In life approximating art, a first run £5 polymer note containing a Turing-type mathematical conundrum has been discovered. Posted on eBay today, the seller, who is giving 10% of the ultimate bid to charity, appears thoroughly baffled by the series of figures contained in what he (or she) clearly believes to be the note containing the DaVinci code. Is this, by dint of the mind-bending figures, he muses online, the most rare and unique £5 note on earth? Or are there other notes floating around out with numbers containing cross references and self references that approach an equally infinitesimal probability? Were Einstein, Newton, Hawking, or indeed Turing around today, perhaps they could drum up some sort of plausible answer.
Said the seller, who at this stage wishes to remain anonymous: ‘While most collectors are rushing about trying to lay their mitts on crass numbers such as AK47 and 007 due to their obvious mainstream connotations, here is a note that throws up a whole raft of questions pertaining to the symmetry of letters and numbers. That they should end up on this note is like something out of Dan Brown’s DaVinci Code. To think, I was just about to spend it on a cup of coffee and a biscuit. But when I saw the numbers, they leapt out at me like something from the Matrix, and I slipped it back into my wallet and went thirsty and peckish for an hour.’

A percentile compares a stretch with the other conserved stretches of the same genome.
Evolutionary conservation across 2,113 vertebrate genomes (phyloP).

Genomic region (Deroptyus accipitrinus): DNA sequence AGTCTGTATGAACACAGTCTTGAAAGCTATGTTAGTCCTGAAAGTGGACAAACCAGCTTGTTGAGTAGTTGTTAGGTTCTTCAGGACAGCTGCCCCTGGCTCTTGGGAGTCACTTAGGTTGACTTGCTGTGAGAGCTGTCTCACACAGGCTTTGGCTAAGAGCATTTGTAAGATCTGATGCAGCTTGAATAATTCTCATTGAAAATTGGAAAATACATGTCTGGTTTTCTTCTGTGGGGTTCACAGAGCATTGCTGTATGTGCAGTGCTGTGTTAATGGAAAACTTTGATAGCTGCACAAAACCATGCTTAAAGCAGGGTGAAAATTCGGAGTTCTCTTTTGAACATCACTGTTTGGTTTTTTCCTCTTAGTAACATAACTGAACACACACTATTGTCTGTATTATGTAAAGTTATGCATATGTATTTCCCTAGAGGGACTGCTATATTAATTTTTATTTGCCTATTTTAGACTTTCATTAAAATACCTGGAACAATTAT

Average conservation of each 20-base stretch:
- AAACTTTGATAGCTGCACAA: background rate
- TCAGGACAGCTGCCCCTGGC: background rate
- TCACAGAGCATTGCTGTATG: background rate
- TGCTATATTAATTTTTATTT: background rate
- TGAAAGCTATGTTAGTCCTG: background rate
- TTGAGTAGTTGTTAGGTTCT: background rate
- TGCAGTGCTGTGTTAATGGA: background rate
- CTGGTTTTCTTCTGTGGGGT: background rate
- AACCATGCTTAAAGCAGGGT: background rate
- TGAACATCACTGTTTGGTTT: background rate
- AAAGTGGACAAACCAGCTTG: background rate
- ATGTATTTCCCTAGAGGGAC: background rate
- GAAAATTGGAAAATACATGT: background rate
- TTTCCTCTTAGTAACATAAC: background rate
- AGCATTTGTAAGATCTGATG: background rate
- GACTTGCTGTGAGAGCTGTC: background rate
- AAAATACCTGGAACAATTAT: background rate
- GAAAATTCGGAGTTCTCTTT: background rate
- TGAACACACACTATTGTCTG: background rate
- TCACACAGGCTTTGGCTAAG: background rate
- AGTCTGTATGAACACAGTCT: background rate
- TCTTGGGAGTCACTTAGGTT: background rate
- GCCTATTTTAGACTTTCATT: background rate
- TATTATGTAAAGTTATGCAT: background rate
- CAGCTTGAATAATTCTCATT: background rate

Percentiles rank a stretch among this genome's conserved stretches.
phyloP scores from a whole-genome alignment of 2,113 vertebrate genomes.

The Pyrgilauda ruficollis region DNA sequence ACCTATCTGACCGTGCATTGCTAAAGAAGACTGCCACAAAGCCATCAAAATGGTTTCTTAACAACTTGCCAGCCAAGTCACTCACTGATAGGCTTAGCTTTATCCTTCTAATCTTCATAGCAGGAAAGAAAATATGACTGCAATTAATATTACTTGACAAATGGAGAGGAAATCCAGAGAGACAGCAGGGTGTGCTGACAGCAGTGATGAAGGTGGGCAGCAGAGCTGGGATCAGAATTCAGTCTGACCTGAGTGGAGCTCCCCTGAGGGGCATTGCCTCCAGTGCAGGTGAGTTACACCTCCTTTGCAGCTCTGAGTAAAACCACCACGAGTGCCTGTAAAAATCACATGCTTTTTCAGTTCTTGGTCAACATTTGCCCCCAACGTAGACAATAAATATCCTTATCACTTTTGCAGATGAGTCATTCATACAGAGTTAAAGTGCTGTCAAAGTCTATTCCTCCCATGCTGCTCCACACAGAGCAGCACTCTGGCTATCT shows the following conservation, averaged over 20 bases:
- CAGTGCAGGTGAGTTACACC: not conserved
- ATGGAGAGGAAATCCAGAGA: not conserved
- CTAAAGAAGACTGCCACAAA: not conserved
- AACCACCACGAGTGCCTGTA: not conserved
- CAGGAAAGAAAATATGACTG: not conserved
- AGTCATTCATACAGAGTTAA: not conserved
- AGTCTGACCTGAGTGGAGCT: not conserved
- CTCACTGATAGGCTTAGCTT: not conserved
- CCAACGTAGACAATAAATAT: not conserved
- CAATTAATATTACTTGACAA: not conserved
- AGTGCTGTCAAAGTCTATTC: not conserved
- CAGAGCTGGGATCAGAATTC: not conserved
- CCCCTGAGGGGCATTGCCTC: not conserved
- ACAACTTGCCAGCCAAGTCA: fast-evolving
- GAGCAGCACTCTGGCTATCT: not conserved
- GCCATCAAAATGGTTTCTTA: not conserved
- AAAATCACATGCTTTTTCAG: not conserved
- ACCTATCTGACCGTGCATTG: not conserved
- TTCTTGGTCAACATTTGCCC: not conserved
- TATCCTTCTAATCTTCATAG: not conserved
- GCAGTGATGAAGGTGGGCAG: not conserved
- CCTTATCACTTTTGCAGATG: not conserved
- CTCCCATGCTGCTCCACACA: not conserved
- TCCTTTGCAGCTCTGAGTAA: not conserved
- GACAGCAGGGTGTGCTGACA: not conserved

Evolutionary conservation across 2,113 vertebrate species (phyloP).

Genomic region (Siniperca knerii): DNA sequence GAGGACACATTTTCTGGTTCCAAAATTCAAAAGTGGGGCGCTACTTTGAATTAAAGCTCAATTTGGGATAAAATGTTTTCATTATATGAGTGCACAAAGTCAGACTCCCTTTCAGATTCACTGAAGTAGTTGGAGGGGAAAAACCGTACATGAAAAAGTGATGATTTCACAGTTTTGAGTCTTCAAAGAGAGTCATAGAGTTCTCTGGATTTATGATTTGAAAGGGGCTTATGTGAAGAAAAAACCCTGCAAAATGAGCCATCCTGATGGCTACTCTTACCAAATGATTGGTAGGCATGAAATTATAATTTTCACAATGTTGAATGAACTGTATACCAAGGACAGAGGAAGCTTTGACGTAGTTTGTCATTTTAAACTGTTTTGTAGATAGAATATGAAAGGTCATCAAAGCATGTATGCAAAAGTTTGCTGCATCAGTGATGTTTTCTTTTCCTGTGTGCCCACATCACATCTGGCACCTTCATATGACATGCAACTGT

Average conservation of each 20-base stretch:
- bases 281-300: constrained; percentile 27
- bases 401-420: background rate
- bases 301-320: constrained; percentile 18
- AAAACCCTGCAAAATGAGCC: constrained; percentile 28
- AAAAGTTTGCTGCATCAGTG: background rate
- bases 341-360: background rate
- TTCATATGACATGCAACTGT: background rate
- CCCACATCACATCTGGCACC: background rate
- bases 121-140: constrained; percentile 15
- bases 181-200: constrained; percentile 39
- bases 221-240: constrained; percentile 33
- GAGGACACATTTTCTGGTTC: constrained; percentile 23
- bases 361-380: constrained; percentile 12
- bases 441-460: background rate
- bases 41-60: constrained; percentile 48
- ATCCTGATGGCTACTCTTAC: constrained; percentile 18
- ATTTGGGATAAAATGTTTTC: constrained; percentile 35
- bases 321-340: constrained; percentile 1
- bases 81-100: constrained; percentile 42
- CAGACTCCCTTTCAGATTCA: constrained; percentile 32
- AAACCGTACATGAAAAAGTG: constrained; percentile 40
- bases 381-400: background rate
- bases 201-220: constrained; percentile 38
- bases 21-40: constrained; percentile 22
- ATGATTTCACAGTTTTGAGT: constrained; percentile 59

For anyone who wishes to have their curiosity satisfied, here is the original post as it appears on eBay:
‘A circulated Polymer £5 note off the very first run, with the unusually symmetrical number code AA44 232399. The letter A twice repeated, the number 2 twice repeated, the number 3 twice repeated, and the number 9 twice repeated. In trying to work out the probability of this figurative occurrence, my calculator went into meltdown, as did I, one who considered himself to have a vaguely mathematical brain. Also, 4 is perfectly divisible by 2 (2 x 2 being 4), and 9 perfectly divisible by 3 (3 x 3 being 9). Then, if you take A as 1 (the first letter of the alphabet), you have the first true three square roots of the numeric system: 1 (1 x 1 = 1); 2 (2 x 2 = 4); and 3 (3 x 3 = 9), all of which exclusively end up on this £5 note. Is this note more unique than any other? My guess is yes. But I’m no Einstein, Hawking, or Newton. So, if any budding mathematician can calculate the probability of such a wonderfully balanced series of letters and numbers ending up printed on a single polymer £5 note, I would love to hear from them. And please, share this with as many people as you can to see if we can find that probability figure. I think it’s fascinating. Oh, and happy bidding! May the best numismatist win. 10% of all proceeds from this sale will go to charity.
To view the actual post, visit this link: https://bit.ly/2J0jfrP